Limitations Cloud-Top Pressure Dependency: CCL depends on the cloud pressure product. Mistakes in cloud masking and typing can cause cloud pressure errors: Cloud-Base Pressure Dependency: CCL profiles is based on cloud-base pressure. Issues with cloud-base will impact CCL. Cloud Cover Layer RGB Quick Guide Why is the CCL RGB Important? Compliments Slide 10 The Cloud Cover Layers (CCL) product provides 5 layers of cloud fraction. The layers are defined by common flight levels. It is difficult to display all of the 5 layers of CCL at once. This RGB was construct to provide a quick view of the CCL product. It is intended to complement the actual CCL quantitative values. This RGB also pairs well with the Day Cirrus RGB which can provide visual confirmation of the cloud features. High Cloud Mid Cloud Low Cloud Red Gree n Blue CCL Layers Physically Relates to 0.75*L5 + 0.25*L4 high clouds 0.25*L4 + 0.5*L3 + 0.25*L2 mid-level clouds 0.25*L2 + 0.75*L1 low clouds Impact on Operations Primary Application: This RGB description provides a way to distill 5 layers of information into one simple-to-interpret RGB. Use this product to monitor cloud levels as diagnosed by the VIIRS Cloud Cover Layer product Application: This RGB should be used in concert with other RGBs and Products to understand fully the distribution of clouds in Polar Regions. Contributor: Andrew Heidinger, NOAA/STAR High+Mid + Low Product Name from SNPP VIIRS at HHMM UTC, DD Month YYYY What is the CCL RGB Recipe Color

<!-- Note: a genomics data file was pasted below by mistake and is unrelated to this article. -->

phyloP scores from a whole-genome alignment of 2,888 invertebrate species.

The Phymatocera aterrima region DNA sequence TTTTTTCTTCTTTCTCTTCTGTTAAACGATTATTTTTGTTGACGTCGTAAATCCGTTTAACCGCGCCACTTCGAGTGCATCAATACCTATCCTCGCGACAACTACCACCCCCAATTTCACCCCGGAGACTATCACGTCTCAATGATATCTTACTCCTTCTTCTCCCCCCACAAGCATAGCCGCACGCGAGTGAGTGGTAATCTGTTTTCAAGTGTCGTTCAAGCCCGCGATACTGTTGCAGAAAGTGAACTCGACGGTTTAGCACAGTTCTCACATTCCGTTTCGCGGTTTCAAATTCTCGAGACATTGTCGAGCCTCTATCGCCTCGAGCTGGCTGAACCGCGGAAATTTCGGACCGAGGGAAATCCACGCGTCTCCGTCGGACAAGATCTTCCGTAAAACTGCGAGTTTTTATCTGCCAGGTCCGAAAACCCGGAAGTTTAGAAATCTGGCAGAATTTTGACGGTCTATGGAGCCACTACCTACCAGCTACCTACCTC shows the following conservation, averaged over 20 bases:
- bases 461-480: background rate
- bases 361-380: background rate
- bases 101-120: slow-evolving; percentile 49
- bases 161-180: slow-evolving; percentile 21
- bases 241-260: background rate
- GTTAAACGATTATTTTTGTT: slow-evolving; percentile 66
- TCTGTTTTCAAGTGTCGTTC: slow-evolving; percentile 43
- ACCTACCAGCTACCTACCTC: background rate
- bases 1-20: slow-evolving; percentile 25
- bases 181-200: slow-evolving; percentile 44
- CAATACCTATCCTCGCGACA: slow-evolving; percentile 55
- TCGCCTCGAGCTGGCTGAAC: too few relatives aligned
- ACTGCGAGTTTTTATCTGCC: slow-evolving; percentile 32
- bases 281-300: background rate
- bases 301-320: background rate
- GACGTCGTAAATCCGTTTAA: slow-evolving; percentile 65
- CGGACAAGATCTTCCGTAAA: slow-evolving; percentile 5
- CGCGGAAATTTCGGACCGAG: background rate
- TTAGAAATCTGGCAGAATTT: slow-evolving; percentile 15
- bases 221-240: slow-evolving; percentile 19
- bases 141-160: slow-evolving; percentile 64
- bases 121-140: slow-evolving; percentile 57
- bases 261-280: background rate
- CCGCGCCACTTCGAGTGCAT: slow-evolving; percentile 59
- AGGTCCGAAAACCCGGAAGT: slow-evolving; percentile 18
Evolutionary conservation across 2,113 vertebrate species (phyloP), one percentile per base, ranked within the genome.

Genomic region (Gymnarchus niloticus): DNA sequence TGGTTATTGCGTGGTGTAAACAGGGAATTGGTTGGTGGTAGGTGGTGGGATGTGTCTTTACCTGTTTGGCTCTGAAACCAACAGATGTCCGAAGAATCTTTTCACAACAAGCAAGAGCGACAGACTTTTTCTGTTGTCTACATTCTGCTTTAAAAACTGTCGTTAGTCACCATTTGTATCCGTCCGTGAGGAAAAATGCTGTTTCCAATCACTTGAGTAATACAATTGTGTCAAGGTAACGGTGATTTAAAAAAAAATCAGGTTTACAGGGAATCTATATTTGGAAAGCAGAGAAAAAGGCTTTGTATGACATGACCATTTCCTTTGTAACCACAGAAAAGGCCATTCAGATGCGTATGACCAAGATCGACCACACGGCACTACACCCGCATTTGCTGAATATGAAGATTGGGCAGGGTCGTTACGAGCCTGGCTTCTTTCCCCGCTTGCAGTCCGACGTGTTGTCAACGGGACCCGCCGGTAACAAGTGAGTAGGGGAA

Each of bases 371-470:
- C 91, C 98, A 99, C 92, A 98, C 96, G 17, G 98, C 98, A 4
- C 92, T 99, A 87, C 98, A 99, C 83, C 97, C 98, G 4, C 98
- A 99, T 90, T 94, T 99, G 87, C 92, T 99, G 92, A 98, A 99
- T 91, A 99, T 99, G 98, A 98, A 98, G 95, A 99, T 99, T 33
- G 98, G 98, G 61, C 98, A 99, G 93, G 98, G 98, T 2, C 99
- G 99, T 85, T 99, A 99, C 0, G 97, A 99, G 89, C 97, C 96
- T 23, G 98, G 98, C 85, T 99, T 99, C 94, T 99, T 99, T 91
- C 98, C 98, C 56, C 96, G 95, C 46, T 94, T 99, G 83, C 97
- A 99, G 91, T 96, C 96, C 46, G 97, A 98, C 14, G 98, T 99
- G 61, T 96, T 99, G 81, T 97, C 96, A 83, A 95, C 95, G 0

High + Mid Cloud Flight Levels FL Alt. (kft) 5 toa-24 4 18-24 3 10-18 2 5-10 1 0-5 What do the colors mean? Color Interpretation white high + mid + low Red high Yellow high + mid Green mid Cyan mid + low Blue low Limitations Limitation: This RGB is derived from a product, and the limitations of that product Cloud Cover Layer are present in the RGB as well. Day Cloud Type RGB Quick Guide Why is the Cirrus Day RGB Important? Compliments Slide 11 The Cirrus Day RGB exploits the excellent performance of the 1.38 micron channel (M9). The RGB distinguishes between thin cirrus, thick ice and low cloud. The product is therefore complementary to the cloud height and layer products. In this RGB, red colors indicate cirrus cloud, yellow colors indicate thick ice, blue colors indicate low clouds and green colors indicate snow/ice on the surface.